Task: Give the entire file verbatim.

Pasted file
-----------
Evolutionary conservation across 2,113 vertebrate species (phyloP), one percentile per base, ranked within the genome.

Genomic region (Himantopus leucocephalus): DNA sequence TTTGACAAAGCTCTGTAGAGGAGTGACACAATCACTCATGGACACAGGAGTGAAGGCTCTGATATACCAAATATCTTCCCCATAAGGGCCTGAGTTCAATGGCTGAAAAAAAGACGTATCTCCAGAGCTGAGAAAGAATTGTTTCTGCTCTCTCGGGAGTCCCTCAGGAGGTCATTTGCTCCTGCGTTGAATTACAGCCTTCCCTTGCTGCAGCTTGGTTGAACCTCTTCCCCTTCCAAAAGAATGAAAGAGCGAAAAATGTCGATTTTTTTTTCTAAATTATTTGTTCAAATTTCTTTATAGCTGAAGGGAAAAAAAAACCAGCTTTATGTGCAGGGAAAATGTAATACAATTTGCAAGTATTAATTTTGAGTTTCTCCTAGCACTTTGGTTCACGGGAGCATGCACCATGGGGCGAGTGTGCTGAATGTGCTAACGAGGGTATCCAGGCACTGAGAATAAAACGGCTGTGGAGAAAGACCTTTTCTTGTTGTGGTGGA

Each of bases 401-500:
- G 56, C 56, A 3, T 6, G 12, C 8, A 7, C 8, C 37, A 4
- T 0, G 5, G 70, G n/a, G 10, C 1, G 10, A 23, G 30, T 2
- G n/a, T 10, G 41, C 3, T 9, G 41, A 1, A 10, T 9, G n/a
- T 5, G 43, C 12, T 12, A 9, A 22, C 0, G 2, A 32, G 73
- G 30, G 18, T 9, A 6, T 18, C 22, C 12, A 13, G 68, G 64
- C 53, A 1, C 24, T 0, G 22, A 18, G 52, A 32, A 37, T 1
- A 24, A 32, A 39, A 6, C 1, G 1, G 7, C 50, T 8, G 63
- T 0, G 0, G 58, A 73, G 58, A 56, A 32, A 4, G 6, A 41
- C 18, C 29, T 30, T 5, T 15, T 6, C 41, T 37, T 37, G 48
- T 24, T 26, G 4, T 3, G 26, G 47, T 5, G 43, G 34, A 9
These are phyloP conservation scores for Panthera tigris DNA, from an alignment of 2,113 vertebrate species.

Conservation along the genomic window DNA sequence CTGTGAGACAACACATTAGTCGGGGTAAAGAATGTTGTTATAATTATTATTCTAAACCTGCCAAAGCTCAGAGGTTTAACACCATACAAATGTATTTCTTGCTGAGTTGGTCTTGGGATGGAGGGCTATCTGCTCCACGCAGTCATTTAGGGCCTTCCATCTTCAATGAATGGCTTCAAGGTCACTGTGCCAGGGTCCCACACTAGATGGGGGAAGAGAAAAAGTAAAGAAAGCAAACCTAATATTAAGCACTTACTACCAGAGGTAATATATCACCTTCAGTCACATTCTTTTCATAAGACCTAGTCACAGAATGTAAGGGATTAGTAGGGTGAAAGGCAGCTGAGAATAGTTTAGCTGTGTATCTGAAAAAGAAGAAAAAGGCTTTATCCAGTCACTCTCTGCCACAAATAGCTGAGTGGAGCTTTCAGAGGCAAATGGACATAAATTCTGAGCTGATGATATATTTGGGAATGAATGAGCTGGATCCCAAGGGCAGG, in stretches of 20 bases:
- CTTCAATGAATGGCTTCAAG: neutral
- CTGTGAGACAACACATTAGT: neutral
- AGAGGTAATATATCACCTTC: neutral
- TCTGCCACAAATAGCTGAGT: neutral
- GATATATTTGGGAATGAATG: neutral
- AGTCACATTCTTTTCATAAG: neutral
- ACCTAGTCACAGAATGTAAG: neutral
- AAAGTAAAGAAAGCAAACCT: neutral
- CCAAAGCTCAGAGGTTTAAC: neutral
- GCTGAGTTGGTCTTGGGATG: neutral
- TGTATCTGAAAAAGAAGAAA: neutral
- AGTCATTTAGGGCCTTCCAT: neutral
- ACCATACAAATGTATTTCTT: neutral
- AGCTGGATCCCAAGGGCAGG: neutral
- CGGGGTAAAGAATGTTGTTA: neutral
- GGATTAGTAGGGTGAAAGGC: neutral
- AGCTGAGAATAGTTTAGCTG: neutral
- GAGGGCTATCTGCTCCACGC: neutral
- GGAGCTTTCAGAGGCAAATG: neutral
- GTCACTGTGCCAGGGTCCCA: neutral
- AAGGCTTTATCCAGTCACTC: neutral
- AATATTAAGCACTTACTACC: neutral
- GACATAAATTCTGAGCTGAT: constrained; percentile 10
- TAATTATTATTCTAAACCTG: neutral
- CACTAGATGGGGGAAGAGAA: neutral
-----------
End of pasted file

Evolutionary conservation across 2,113 vertebrate species (phyloP), one percentile per base, ranked within the genome.

Genomic region (Himantopus leucocephalus): DNA sequence TTTGACAAAGCTCTGTAGAGGAGTGACACAATCACTCATGGACACAGGAGTGAAGGCTCTGATATACCAAATATCTTCCCCATAAGGGCCTGAGTTCAATGGCTGAAAAAAAGACGTATCTCCAGAGCTGAGAAAGAATTGTTTCTGCTCTCTCGGGAGTCCCTCAGGAGGTCATTTGCTCCTGCGTTGAATTACAGCCTTCCCTTGCTGCAGCTTGGTTGAACCTCTTCCCCTTCCAAAAGAATGAAAGAGCGAAAAATGTCGATTTTTTTTTCTAAATTATTTGTTCAAATTTCTTTATAGCTGAAGGGAAAAAAAAACCAGCTTTATGTGCAGGGAAAATGTAATACAATTTGCAAGTATTAATTTTGAGTTTCTCCTAGCACTTTGGTTCACGGGAGCATGCACCATGGGGCGAGTGTGCTGAATGTGCTAACGAGGGTATCCAGGCACTGAGAATAAAACGGCTGTGGAGAAAGACCTTTTCTTGTTGTGGTGGA

Each of bases 401-500:
- G 56, C 56, A 3, T 6, G 12, C 8, A 7, C 8, C 37, A 4
- T 0, G 5, G 70, G n/a, G 10, C 1, G 10, A 23, G 30, T 2
- G n/a, T 10, G 41, C 3, T 9, G 41, A 1, A 10, T 9, G n/a
- T 5, G 43, C 12, T 12, A 9, A 22, C 0, G 2, A 32, G 73
- G 30, G 18, T 9, A 6, T 18, C 22, C 12, A 13, G 68, G 64
- C 53, A 1, C 24, T 0, G 22, A 18, G 52, A 32, A 37, T 1
- A 24, A 32, A 39, A 6, C 1, G 1, G 7, C 50, T 8, G 63
- T 0, G 0, G 58, A 73, G 58, A 56, A 32, A 4, G 6, A 41
- C 18, C 29, T 30, T 5, T 15, T 6, C 41, T 37, T 37, G 48
- T 24, T 26, G 4, T 3, G 26, G 47, T 5, G 43, G 34, A 9
These are phyloP conservation scores for Panthera tigris DNA, from an alignment of 2,113 vertebrate species.

Conservation along the genomic window DNA sequence CTGTGAGACAACACATTAGTCGGGGTAAAGAATGTTGTTATAATTATTATTCTAAACCTGCCAAAGCTCAGAGGTTTAACACCATACAAATGTATTTCTTGCTGAGTTGGTCTTGGGATGGAGGGCTATCTGCTCCACGCAGTCATTTAGGGCCTTCCATCTTCAATGAATGGCTTCAAGGTCACTGTGCCAGGGTCCCACACTAGATGGGGGAAGAGAAAAAGTAAAGAAAGCAAACCTAATATTAAGCACTTACTACCAGAGGTAATATATCACCTTCAGTCACATTCTTTTCATAAGACCTAGTCACAGAATGTAAGGGATTAGTAGGGTGAAAGGCAGCTGAGAATAGTTTAGCTGTGTATCTGAAAAAGAAGAAAAAGGCTTTATCCAGTCACTCTCTGCCACAAATAGCTGAGTGGAGCTTTCAGAGGCAAATGGACATAAATTCTGAGCTGATGATATATTTGGGAATGAATGAGCTGGATCCCAAGGGCAGG, in stretches of 20 bases:
- CTTCAATGAATGGCTTCAAG: neutral
- CTGTGAGACAACACATTAGT: neutral
- AGAGGTAATATATCACCTTC: neutral
- TCTGCCACAAATAGCTGAGT: neutral
- GATATATTTGGGAATGAATG: neutral
- AGTCACATTCTTTTCATAAG: neutral
- ACCTAGTCACAGAATGTAAG: neutral
- AAAGTAAAGAAAGCAAACCT: neutral
- CCAAAGCTCAGAGGTTTAAC: neutral
- GCTGAGTTGGTCTTGGGATG: neutral
- TGTATCTGAAAAAGAAGAAA: neutral
- AGTCATTTAGGGCCTTCCAT: neutral
- ACCATACAAATGTATTTCTT: neutral
- AGCTGGATCCCAAGGGCAGG: neutral
- CGGGGTAAAGAATGTTGTTA: neutral
- GGATTAGTAGGGTGAAAGGC: neutral
- AGCTGAGAATAGTTTAGCTG: neutral
- GAGGGCTATCTGCTCCACGC: neutral
- GGAGCTTTCAGAGGCAAATG: neutral
- GTCACTGTGCCAGGGTCCCA: neutral
- AAGGCTTTATCCAGTCACTC: neutral
- AATATTAAGCACTTACTACC: neutral
- GACATAAATTCTGAGCTGAT: constrained; percentile 10
- TAATTATTATTCTAAACCTG: neutral
- CACTAGATGGGGGAAGAGAA: neutral